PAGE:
2019 | OriginalPaper | Buchkapitel Open Access

# The Bernays-Schönfinkel-Ramsey Class of Separation Logic on Arbitrary Domains

## 1 Introduction

## 2 Preliminaries

## 3 Test Formulæ for \(\mathsf {SL}^{\!\scriptstyle {k}}\)

^{1}and we use the same symbol to denote both a set and the formula obtained by conjoining the elements of the set. The equivalence relation \(x \approx _T y\) is defined as \(T\,\models \,x \approx y\) and we write \(x \not \approx _T y\) for \(T\,\models \,\lnot x \approx y\). Observe that \(x \not \approx _T y\) is not the complement of \(x \approx _T y\). For a set X of variables, \({|{X}|}_T\) is the number of equivalence classes of \(\approx _T\) in X.

### 3.1 From Test Formulæ to \(\mathsf {FO}\)

^{2}. As a consequence, the transformation preserves sat-equivalence only if the formulæ \({|{h}|}\ge {|{U}|}-n\) occur only at negative polarity (see Lemma 1, Point 2). If the domain is infinite then this problem does not arise since the formulæ \({|{h}|} \ge {|{U}|} - n\) are always false.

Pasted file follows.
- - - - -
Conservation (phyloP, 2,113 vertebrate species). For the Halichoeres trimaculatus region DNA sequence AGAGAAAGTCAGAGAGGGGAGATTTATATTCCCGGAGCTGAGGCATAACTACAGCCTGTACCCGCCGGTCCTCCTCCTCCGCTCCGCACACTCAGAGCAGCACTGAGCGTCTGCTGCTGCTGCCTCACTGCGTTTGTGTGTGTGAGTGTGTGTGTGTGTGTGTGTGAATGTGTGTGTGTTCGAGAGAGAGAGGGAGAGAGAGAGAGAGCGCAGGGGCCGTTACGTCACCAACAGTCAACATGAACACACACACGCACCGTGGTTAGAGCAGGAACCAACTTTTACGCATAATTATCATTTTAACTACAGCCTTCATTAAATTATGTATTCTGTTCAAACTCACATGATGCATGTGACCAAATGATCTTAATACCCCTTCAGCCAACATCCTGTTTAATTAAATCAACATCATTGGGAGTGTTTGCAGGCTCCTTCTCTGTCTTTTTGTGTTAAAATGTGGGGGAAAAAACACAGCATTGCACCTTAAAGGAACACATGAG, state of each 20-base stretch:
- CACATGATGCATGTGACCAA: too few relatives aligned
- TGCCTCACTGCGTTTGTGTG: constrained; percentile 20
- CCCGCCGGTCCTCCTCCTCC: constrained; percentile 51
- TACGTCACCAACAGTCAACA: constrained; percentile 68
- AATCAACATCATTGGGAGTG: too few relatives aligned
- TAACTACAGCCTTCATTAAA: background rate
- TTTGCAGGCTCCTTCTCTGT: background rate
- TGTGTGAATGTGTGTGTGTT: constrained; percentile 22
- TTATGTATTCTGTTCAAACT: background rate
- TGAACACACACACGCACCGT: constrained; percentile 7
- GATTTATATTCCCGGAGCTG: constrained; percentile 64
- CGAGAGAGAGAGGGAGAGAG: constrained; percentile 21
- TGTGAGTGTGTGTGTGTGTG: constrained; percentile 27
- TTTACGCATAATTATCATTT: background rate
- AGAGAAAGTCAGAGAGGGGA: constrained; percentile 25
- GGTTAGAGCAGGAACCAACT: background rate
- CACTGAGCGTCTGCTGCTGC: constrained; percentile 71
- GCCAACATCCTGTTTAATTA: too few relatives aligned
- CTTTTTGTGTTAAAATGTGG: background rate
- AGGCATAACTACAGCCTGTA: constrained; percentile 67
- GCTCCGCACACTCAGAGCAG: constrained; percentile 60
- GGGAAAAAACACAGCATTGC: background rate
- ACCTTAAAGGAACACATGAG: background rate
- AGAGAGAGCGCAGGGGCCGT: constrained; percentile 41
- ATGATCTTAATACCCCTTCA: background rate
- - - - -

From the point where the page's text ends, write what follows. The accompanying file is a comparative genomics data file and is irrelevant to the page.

## 4 From Quantifier-Free \(\mathsf {SL}^{\!\scriptstyle {k}}\) to Test formulæ

### 4.1 Minterms

^{3}. The domain closure of M is if either \(\mathrm {min}_M = n_1\) and \(\mathrm {max}_M = n_2\) for some \(n_1,n_2 \in \mathbf{\mathbb {Z}}\) such that \(n_1 \ge n_2\), or \(\mathrm {min}_M = {|{U}|} - n_1\) and \(\mathrm {max}_M = {|{U}|} - n_2\), where \(n_2 \ge n_1\); and otherwise:

^{4}if for all \(x,x' \in \mathsf {Var}\) and \(\mathbf y, \mathbf y' \in \mathsf {Var}^k\), such that \(x \approx _M x'\) and \(y_i \approx _M y'_i\) for all \(i \in [1,k]\), we have (1) if \(\mathsf {alloc}(x) \in M\) then \(\lnot \mathsf {alloc}(x') \not \in M\), and (2) if \(x \hookrightarrow \mathbf y \in M\) then \(\lnot \mathsf {alloc}(x'), \lnot x' \hookrightarrow \mathbf y' \not \in M\).

### 4.2 Translating Quantifier-Free \(\mathsf {SL}^{\!\scriptstyle {k}}\) into Minterms

## 5 Bernays-Schönfinkel-Ramsey \(\mathsf {SL}^{\!\scriptstyle {k}}\)

### 5.1 Undecidability of \(\mathsf {BSR}(\mathsf {SL}^{\!\scriptstyle {k}})\)

^{5}. It is easy to check that and are equisatisfiable. The undecidability result still holds for finite satisfiability if a single occurrence of is allowed, in a (ground) formula \({|{h}|} \ge {|{U}|} - 0\) (see the definition of above).